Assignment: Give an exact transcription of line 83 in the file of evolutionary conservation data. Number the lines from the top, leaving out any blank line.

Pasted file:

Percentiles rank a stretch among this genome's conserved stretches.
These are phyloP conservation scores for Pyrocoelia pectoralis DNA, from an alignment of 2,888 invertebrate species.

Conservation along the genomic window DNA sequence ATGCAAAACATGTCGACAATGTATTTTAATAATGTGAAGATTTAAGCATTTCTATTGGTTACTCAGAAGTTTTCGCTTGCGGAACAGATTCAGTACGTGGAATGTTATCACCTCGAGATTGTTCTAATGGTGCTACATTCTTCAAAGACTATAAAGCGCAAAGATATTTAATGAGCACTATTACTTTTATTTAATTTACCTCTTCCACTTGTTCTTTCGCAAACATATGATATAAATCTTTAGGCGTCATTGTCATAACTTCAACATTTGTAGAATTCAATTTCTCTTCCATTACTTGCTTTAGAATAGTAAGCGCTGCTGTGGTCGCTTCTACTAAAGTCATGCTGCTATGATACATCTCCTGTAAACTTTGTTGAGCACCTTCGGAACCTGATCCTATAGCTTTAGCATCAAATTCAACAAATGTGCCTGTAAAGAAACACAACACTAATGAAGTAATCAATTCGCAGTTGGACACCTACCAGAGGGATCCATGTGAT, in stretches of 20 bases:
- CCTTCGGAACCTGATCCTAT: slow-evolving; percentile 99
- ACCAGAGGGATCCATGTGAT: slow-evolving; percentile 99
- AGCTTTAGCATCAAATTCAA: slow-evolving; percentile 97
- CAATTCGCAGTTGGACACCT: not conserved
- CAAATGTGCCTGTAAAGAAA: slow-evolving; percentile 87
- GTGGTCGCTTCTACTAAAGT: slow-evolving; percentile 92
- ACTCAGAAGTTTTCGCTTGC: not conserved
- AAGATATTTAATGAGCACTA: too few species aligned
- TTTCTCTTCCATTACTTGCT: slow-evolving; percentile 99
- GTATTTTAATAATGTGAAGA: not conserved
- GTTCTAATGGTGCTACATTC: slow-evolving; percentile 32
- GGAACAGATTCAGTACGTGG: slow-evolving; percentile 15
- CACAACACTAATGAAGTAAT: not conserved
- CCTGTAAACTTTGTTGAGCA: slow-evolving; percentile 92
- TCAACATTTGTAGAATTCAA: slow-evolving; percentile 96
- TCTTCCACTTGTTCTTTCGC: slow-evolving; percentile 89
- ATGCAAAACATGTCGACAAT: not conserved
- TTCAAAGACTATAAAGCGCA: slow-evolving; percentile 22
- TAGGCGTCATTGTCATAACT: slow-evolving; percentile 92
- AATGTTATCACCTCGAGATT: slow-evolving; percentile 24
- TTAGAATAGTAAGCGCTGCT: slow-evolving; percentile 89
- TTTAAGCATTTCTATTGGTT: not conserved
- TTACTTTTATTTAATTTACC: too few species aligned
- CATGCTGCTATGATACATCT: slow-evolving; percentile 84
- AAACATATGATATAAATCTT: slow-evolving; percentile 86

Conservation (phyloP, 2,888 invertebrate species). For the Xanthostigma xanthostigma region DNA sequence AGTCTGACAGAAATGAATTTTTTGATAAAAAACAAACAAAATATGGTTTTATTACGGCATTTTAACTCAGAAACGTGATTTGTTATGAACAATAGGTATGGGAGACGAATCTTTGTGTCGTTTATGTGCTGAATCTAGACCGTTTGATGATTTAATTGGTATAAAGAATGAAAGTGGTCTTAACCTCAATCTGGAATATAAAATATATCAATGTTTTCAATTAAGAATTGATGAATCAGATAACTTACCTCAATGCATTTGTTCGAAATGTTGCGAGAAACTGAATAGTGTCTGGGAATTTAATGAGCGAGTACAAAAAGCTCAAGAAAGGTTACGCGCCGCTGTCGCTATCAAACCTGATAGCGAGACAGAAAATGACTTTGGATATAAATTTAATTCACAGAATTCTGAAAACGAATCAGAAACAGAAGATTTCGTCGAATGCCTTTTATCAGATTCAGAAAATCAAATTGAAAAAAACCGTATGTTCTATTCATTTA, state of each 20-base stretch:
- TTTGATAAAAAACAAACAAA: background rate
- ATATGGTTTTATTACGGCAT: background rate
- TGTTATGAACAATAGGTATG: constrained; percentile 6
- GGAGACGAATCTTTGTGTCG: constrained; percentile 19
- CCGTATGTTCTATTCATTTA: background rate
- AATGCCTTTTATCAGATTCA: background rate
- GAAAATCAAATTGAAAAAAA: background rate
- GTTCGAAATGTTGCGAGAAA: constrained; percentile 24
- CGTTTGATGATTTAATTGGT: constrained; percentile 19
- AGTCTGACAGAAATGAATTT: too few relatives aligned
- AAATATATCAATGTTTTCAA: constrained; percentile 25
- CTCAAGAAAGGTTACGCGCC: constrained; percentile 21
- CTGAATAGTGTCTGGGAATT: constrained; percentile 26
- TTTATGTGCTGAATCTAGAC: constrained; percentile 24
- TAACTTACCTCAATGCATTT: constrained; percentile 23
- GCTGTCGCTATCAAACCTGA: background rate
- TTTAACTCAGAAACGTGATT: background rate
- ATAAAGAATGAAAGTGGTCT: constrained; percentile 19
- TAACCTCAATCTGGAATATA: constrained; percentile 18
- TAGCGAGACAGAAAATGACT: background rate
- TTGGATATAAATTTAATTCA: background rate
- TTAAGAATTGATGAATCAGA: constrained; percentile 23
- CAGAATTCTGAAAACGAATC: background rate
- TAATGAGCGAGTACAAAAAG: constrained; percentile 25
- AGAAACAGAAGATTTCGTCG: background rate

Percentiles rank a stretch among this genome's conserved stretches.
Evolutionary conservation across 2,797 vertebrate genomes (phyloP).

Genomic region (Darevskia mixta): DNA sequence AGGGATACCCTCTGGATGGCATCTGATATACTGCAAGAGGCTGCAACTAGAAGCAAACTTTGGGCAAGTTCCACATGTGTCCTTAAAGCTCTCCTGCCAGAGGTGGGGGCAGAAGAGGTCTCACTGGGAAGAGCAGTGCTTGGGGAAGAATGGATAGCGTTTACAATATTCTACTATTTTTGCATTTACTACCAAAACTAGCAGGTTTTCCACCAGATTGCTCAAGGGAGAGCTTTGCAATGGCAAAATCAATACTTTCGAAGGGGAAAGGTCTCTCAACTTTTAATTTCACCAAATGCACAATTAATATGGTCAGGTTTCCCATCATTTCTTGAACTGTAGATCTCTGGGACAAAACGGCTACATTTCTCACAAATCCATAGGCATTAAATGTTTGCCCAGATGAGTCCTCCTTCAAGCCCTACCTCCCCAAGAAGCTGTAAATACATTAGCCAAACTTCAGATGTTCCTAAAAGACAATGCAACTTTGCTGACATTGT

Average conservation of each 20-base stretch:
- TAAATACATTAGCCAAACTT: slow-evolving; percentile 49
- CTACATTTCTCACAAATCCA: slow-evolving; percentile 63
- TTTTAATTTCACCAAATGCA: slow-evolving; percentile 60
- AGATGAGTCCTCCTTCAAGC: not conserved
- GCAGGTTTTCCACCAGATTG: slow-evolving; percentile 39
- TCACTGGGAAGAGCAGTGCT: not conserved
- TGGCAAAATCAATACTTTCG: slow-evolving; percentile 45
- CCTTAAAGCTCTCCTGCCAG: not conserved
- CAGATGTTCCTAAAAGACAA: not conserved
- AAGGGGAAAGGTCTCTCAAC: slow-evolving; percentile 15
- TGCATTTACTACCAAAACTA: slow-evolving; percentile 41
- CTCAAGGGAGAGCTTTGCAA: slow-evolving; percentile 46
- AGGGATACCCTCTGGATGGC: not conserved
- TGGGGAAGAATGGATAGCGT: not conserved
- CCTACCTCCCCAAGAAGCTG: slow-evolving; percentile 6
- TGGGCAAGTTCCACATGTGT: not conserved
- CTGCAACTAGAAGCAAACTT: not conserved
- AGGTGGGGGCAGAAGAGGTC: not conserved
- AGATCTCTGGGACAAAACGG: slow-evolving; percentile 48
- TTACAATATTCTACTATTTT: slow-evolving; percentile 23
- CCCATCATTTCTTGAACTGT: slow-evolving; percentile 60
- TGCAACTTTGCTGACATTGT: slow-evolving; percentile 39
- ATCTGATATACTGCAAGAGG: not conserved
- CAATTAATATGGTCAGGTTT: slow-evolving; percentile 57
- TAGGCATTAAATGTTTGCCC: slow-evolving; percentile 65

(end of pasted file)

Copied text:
- TAGGCATTAAATGTTTGCCC: slow-evolving; percentile 65